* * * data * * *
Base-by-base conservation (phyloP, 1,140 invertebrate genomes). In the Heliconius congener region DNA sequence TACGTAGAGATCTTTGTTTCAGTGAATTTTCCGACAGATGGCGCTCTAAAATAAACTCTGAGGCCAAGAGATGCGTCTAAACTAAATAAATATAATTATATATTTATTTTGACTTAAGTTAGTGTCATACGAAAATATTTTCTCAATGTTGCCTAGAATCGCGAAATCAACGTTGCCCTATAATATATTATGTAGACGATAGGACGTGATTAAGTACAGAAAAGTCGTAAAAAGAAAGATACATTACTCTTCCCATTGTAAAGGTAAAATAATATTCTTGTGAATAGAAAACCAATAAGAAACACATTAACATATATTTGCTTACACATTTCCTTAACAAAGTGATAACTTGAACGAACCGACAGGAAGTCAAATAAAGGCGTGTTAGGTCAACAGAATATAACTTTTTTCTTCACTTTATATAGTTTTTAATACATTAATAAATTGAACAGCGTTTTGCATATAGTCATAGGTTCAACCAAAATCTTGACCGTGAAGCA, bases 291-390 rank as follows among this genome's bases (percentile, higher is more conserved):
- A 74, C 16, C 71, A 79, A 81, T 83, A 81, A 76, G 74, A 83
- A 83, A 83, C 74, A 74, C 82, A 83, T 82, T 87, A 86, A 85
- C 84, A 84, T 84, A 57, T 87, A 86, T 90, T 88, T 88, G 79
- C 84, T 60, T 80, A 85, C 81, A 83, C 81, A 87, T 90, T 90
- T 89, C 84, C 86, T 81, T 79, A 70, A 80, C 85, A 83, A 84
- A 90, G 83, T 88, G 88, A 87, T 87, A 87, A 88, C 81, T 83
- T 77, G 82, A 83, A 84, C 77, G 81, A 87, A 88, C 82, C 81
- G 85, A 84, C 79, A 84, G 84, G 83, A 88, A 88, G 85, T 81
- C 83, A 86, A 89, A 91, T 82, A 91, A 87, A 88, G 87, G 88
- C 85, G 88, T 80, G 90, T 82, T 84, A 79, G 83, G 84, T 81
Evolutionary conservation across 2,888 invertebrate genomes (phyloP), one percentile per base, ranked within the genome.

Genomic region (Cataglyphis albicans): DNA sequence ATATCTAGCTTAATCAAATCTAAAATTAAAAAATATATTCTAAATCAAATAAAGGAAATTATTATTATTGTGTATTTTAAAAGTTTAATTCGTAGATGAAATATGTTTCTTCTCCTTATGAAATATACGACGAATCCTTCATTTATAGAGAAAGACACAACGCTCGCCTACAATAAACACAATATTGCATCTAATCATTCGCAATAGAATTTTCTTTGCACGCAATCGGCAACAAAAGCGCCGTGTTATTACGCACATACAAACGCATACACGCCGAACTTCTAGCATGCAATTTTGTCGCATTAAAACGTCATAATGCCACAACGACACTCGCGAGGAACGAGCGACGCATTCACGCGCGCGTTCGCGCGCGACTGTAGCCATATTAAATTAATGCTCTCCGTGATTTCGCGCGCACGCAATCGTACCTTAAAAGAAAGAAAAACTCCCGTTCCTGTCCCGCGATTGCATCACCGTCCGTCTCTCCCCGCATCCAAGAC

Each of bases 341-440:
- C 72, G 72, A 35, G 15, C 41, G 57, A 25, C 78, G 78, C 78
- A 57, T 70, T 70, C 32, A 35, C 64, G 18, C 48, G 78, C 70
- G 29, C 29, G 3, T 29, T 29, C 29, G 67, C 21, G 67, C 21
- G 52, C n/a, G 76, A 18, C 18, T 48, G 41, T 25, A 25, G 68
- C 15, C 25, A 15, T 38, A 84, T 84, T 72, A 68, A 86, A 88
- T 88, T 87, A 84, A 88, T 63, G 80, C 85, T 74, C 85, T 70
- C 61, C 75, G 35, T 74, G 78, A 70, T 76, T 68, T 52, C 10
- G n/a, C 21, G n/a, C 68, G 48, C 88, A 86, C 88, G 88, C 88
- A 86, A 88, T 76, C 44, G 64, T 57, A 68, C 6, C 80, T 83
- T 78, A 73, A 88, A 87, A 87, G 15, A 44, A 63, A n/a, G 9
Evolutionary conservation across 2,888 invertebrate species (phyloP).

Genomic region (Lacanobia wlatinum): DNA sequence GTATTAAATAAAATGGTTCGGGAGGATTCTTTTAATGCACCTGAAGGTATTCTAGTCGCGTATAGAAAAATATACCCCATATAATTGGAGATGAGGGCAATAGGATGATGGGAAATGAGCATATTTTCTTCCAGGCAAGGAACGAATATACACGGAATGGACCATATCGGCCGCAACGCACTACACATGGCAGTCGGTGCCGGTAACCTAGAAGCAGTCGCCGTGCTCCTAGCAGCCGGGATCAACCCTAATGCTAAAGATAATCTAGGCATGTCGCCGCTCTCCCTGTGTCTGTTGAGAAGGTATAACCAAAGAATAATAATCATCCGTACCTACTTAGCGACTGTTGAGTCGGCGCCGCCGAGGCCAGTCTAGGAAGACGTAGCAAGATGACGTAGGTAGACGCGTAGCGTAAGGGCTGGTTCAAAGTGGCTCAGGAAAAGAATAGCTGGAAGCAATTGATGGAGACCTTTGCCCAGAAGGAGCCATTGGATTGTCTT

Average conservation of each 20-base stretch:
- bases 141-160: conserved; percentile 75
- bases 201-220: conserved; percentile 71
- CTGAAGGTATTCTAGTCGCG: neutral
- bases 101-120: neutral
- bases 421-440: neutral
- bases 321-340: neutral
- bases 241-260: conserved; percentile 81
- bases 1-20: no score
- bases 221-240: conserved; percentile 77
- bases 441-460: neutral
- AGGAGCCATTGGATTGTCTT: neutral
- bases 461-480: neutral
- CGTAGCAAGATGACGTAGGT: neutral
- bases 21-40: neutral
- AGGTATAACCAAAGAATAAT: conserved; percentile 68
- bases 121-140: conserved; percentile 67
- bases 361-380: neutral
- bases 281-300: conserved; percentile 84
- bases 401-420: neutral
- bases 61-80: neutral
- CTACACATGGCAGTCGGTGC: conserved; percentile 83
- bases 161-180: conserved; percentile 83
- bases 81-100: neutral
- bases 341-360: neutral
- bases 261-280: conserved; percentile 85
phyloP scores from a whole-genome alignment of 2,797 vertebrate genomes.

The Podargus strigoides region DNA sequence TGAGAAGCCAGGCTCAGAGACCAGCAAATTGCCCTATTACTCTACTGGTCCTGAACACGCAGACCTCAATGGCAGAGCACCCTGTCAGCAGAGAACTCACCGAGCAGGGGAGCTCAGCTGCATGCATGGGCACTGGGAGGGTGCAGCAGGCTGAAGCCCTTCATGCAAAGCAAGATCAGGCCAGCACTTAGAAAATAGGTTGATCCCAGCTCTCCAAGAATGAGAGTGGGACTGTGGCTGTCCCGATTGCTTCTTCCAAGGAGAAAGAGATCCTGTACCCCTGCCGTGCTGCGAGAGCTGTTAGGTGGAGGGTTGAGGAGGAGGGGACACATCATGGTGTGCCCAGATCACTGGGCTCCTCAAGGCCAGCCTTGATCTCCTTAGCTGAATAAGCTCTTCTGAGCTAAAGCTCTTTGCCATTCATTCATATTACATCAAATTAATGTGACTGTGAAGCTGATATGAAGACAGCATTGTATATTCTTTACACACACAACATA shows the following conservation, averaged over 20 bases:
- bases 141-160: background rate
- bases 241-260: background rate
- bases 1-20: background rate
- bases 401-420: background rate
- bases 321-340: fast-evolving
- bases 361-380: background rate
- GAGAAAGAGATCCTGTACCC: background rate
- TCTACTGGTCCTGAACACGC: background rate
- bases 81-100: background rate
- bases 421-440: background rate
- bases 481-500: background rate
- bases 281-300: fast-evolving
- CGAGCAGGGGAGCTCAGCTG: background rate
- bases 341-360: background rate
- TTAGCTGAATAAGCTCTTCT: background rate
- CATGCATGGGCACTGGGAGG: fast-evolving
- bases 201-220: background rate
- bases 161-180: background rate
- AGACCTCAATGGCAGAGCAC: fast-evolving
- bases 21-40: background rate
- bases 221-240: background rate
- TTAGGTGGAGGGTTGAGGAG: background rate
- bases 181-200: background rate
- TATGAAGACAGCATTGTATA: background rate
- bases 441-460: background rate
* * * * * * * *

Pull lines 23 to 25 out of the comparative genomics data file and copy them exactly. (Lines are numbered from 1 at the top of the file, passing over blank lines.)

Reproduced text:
- A 86, A 88, T 76, C 44, G 64, T 57, A 68, C 6, C 80, T 83
- T 78, A 73, A 88, A 87, A 87, G 15, A 44, A 63, A n/a, G 9
Evolutionary conservation across 2,888 invertebrate species (phyloP).